The ‘ Old Mayor’s team ‘ warm up their frying pans ! All together…….
The Winchester, Winnall TESCO supermarket team
Tesco and Sainsburys supermarket teams battle it out.
Sainsburys limber up
Sainsburys Badger Farm Team
Don’t smile – your’tash is on the move !
What’s cooking ? Rotary members look after the prizes
The Trophies were printed on a 3-D printer, innovative technology make for unusual prizes. Each one took about 15 hours to print.
Cutting edge technology used to produce the commemorative medals and trophies.
Former mayor Cllr. Dominick Hiscock at speed.
Worthy Down AGS ( SPS ) Adjutant General’s Corps put up a strong team.
A determined effort, as this competitor struggles against the gusty wind to keep his pancake on board.
Councillor Richard Izzard flips his pancake with skill.
Rotary member, professional videographer Steve Feeney films an interview with the Dean of Winchester, The Very Rev’d Catherine Ogle.
ROTARY VIDEO is on U-TUBE ” WINCHESTER PANCAKE RACE 2019 “
Flippin good show ! Nicky from the Sainbury’s team completes her run.
Great fun, posing for the press photographers and tv crews.
Taking a break !
More usually known for their superb choral singing in the Cathedral, today It’s Hi Ho, Hi Ho ! It’s off to the pancake race we go.
Words and photographs : Tony Knight photography & MEDIA
The 2018 Kathina ceremony took place at the Cittaviveka, Buddhist Monastery at Chithurst, West Sussex on Sunday 11th November. The wet weather which had threatened the morning’s events, rolled away as guests arrived.
Guests made their donations of rice and food, making their way into the Dhamma Hall for refuges and precepts.
This beautiful floral peacock took 2 days to assemble and was the center-piece of the tributes
Always popular with the gathering is the moment they get to give offerings of rice. This year over 40 monks and nuns passed along the rows of eager adults and children.
The rice Pindapat and meal offering.
After the rice offering, the monks and nuns selected food for their meal.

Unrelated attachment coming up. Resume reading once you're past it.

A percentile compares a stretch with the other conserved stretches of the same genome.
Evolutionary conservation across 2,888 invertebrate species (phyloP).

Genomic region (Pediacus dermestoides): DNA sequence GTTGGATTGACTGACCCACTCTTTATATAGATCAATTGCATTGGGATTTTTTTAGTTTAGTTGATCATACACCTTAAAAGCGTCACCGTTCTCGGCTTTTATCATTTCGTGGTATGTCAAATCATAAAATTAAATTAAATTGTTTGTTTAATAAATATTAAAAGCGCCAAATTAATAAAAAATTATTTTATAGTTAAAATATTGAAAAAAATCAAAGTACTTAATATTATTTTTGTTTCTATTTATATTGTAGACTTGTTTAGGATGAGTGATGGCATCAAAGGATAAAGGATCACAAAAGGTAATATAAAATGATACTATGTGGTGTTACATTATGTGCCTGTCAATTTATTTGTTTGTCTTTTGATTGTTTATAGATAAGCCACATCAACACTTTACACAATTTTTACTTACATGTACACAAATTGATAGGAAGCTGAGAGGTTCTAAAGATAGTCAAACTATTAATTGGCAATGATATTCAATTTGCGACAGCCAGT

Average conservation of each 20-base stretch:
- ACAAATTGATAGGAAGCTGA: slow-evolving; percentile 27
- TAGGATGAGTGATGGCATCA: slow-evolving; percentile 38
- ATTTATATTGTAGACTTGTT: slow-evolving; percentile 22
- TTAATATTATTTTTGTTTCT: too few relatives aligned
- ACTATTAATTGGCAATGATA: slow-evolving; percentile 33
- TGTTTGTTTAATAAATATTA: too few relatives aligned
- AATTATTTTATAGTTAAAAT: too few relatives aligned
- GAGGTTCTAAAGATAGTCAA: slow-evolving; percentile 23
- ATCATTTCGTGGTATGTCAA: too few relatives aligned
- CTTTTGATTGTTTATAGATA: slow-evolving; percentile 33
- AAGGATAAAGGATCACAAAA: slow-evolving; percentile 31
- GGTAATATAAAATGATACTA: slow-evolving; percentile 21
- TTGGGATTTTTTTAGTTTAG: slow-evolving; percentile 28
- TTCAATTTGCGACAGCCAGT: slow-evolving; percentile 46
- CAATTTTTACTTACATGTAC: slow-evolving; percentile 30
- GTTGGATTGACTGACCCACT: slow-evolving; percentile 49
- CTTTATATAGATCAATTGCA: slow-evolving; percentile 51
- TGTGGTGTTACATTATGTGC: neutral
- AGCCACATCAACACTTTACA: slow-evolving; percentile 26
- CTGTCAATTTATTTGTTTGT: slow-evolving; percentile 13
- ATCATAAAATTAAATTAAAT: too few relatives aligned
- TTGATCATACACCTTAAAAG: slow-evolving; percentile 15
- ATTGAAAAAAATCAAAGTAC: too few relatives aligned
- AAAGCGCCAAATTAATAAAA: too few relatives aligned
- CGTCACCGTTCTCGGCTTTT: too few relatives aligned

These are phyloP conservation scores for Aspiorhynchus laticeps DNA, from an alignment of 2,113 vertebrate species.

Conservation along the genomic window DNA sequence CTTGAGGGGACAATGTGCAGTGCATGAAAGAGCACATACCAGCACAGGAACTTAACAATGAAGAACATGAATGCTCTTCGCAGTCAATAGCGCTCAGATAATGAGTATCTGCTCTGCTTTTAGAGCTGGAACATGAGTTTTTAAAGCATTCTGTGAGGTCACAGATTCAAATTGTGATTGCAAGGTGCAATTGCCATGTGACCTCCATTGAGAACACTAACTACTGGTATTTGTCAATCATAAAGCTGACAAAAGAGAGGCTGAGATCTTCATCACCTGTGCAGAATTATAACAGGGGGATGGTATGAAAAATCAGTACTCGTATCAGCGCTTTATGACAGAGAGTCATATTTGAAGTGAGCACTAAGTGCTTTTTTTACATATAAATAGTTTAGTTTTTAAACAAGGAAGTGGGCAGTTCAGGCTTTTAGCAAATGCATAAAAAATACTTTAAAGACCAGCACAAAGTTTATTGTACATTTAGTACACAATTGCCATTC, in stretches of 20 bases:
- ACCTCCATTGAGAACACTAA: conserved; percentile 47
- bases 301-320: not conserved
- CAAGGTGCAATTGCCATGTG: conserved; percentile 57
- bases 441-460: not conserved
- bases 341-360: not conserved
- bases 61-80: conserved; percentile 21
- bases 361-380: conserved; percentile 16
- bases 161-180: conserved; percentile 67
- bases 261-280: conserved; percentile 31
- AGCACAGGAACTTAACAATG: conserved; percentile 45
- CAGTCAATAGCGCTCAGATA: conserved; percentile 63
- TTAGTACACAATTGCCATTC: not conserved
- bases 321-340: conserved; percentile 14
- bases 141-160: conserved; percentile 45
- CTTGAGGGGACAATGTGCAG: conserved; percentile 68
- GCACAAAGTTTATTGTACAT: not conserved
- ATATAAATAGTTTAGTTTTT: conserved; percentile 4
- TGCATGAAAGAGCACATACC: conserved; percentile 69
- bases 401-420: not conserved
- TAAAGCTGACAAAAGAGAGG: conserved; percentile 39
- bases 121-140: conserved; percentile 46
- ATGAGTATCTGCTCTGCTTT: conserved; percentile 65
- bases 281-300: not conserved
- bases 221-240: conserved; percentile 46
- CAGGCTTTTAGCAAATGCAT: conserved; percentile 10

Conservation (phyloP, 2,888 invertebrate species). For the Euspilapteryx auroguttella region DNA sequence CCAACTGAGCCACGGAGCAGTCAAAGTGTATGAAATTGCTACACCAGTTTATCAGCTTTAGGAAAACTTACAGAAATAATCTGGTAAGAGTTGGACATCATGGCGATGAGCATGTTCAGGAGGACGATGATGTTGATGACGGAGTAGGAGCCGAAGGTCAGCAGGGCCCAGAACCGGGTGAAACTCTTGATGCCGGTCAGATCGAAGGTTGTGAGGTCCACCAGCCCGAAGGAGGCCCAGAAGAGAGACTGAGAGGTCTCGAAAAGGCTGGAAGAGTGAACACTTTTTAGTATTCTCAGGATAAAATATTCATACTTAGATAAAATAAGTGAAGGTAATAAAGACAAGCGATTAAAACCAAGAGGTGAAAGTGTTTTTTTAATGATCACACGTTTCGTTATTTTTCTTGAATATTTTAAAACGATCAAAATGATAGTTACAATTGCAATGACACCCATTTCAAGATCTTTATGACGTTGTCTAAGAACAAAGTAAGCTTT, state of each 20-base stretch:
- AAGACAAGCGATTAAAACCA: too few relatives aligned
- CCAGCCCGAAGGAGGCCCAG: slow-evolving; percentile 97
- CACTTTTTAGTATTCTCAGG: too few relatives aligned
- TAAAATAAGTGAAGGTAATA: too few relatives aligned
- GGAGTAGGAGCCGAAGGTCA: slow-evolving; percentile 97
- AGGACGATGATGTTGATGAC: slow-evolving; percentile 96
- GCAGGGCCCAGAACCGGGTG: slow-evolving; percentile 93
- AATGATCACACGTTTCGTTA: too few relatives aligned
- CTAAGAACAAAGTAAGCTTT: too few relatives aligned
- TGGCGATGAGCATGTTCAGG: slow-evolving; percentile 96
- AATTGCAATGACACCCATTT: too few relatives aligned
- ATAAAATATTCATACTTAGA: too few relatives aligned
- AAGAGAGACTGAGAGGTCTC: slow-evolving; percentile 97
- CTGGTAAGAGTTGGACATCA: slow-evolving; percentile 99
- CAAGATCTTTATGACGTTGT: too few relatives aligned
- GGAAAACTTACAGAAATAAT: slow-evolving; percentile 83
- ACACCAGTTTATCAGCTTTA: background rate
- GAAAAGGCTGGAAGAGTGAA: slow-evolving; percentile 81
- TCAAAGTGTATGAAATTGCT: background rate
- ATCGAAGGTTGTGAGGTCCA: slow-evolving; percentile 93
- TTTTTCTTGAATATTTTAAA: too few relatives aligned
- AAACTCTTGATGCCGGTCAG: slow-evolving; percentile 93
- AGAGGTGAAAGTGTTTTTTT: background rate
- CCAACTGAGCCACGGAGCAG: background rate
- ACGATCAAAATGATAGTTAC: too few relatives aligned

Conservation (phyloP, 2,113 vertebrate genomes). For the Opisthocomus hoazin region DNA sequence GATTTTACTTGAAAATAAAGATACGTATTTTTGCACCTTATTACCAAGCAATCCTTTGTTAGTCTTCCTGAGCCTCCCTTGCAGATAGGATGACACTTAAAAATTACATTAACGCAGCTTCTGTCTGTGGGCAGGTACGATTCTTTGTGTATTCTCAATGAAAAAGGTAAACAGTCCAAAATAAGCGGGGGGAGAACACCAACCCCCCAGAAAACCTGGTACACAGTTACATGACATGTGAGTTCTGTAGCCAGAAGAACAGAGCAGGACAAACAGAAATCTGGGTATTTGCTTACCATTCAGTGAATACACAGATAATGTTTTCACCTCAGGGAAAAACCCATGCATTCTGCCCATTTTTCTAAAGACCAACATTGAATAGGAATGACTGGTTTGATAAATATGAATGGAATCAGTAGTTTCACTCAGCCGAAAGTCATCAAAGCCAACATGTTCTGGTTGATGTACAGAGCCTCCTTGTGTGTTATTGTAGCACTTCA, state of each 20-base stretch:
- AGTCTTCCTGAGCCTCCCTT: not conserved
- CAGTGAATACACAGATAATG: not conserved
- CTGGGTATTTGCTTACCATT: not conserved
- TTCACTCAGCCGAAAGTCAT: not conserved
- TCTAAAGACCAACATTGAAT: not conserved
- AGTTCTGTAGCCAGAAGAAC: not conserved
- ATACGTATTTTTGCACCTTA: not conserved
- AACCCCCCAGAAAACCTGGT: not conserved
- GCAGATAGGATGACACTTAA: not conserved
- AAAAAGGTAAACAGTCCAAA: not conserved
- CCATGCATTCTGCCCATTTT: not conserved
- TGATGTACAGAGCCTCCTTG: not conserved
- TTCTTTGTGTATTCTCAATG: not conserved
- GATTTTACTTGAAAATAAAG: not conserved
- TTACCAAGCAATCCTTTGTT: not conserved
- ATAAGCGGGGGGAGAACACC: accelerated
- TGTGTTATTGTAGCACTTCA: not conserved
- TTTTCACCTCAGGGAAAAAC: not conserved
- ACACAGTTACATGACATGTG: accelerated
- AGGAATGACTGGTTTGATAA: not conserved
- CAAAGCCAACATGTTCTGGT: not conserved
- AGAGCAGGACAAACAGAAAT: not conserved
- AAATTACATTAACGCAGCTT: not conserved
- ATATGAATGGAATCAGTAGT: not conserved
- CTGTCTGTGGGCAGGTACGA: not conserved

Tributes of money given during the day was announced during the afternoon as £10,000 for the benefit of the upkeep of the Monastery.
An opportunity for the young to learn to how pay their respects too.
The offering of the Kathina Cloth is preceded, by processing three times around the outside of the Dhamma Hall.
Small tokens of respect are given by the children to the Monks and Nuns in the Dhamma Hall during the presentation of the Kathina.
Monks and Nuns and guests assemble in the Dhamma Hall.
During the day many friends met to celebrate together.
Words and pictures : Tony Knight photography & Media.
Cittaviveka was the first Ajahn Chah monastery to be established outside of Thailand. Started by Ajahn Sumedho, its establishment coincided with Ajahn Chah’s visit to Britain in 1979. The property includes Chithurst House, its adjacent Dhamma Hall, and Hammer Wood with many meditation kuṭīs (huts). There is also the Rocana Vihāra for nuns and Āloka cottage for their female guests.
Members of the Buddhist community from across the south of England celebrated the annual Kathina festival in October 2017. Food was laid out on tables in the ground, as people arrived with food
Monks emerge from the Dhamma Hall for the rice and meal offerings accept
Those attending lined the outside of one wing of the cloister, around the edge of he lawn, into the other end of the cloister, and wound its way into the grounds as monks passed by collecting alms.
Monks collecting contributions of rice
Children play an important part, joining in the rice offerings making it a family event.
A meeting of friends.
An important part of the day is the offering of the Kathina cloth, which is carried around the Dahmma Hall three times in procession.
The offering of the Kathina cloth
A few minutes rest in the cloister
The celebrations are an opportunity for friends to get together
Those attending, defer to the monks, who prepare to enjoy the culinary offerings
The monks circulate around the tables choosing their favourite treats.
Monks on their way to the Dhamma Hall
Entering the Dhama Hall.
After enjoying the donated fruit, cakes, sandwiches and other goodies, celebrants join the monks in the Dhamma Hall.
Celebrants gather in the Dhamma Hall to hear the monks chanting
The Dhamma Hall is an inspiring conversion of a former cow shed, which has been enlarged and beautifully crafted from fine English Green Oak to provide a space for quiet contemplation and rejuvenation of mind and spirit.
The Buhdda, which is the focus of prayers and offerings
Accepting offerings of rice
The Kathina celebrations are held at Chithurst Monastery annually in October or November.
STOP PRESS : The 2018 Kathina celebrations will take place at Chithurst Monastery on Sunday 11 November 2018.
Words and pictures : Tony Knight photography & MEDIA
The Sir Harold Hillier Gardens are truly ” Garden for All Seasons. ”